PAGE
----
The Slutty Pumpkin

To a child, Halloween means adult-supervised strolls through the neighborhood in search of candy and crashing into piles of leaves in their freshly purchased Spiderman costumes.

It’s the sound of unwrapping that second full-sized candy bar you snuck from that one house with the “Not home, please take one!” sign, or the smell of hot cocoa after choosing just the right pumpkin to carve.

To an adult, however, Halloween means having to shell out enough money to purchase groceries for a week for a costume that will only be worn once.

Spirit superstores begin popping up around the end of September. By October, it seems like they’re in every mall or shopping center within a 10-mile radius.

The men have it easy – choose something with some muscles or whatever action movie character is the most popular at the moment.

Women, on the other hand, have it much harder. How sexy do you go, and how sexy is too sexy?

The answer?

Who cares? It’s your body, do what you want with it.

Every Halloween, a plethora of blogs and websites creep up, complaining about the over-sexualization of women’s costumes and how ashamed they should be for walking out of their homes as the sexy school girl with the short skirt or the sexy maid with the low neckline.

If “slut-shaming” is frowned upon at any other part of the year, why should Halloween costumes be any different? If a man is entitled to expose his chest all Halloween, why is a woman shamed for wanting to show off her legs or her stomach?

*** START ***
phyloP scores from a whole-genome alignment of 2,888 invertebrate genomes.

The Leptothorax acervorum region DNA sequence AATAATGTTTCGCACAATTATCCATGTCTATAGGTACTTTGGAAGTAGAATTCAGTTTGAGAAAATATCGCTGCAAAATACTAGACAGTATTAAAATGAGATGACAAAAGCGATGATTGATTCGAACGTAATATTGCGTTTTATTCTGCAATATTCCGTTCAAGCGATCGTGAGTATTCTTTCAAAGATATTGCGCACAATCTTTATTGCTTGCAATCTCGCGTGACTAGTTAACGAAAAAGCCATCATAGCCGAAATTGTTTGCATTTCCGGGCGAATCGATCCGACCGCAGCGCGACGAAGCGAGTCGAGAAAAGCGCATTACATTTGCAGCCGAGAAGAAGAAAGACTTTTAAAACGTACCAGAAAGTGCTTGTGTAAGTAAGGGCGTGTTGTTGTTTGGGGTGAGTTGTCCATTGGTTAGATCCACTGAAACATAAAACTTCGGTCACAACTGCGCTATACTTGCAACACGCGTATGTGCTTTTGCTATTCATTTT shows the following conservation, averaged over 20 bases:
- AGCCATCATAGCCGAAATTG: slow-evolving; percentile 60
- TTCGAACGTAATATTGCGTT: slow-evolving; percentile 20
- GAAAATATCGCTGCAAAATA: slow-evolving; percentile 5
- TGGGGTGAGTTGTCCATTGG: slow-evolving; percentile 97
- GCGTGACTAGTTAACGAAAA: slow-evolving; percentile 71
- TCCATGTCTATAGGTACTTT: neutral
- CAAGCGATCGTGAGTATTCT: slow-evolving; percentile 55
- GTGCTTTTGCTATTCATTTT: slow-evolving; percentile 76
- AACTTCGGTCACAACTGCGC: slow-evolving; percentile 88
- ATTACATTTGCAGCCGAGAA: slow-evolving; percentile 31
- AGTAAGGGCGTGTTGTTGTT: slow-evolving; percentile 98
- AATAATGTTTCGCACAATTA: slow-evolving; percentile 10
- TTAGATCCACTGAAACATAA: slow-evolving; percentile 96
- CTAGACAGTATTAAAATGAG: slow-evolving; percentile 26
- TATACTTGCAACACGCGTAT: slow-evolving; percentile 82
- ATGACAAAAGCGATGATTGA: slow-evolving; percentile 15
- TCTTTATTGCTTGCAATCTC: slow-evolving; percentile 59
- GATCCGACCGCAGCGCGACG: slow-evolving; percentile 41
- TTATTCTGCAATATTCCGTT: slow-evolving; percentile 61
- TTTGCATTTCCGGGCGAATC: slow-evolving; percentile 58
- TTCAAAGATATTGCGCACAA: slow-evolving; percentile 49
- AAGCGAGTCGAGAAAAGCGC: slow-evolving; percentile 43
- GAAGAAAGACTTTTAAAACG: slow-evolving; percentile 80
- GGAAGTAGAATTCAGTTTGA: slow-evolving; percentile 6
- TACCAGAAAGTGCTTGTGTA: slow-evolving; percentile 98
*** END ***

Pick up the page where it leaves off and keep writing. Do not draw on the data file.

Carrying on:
The media’s ability to pressure women into feeling forced to purchase sexy Halloween costumes, then lash out at them for doing so is absurd, but it takes place every year. A Google search of the question: “Are women’s Halloween costumes too sexy?” returns approximately 8 million results, with headlines ranging from mild criticism to full-on anger and outrage toward the female gender mixed with concern for the younger generations of too-sexy ladies.

At the same time, the girls that choose to leave their homes in authentically scary, classic costumes are shamed for being prudes.

At what point does Halloween return to being about the candy and the spectacular feeling of dressing as someone else for a night and become less about attacking the women that choose to expose their bodies and poking fun at the women who choose not to?

If men can step out of their homes with next to nothing on and receive no criticism for it, why can’t a woman?

Categories: Opinion, The Penn Staff

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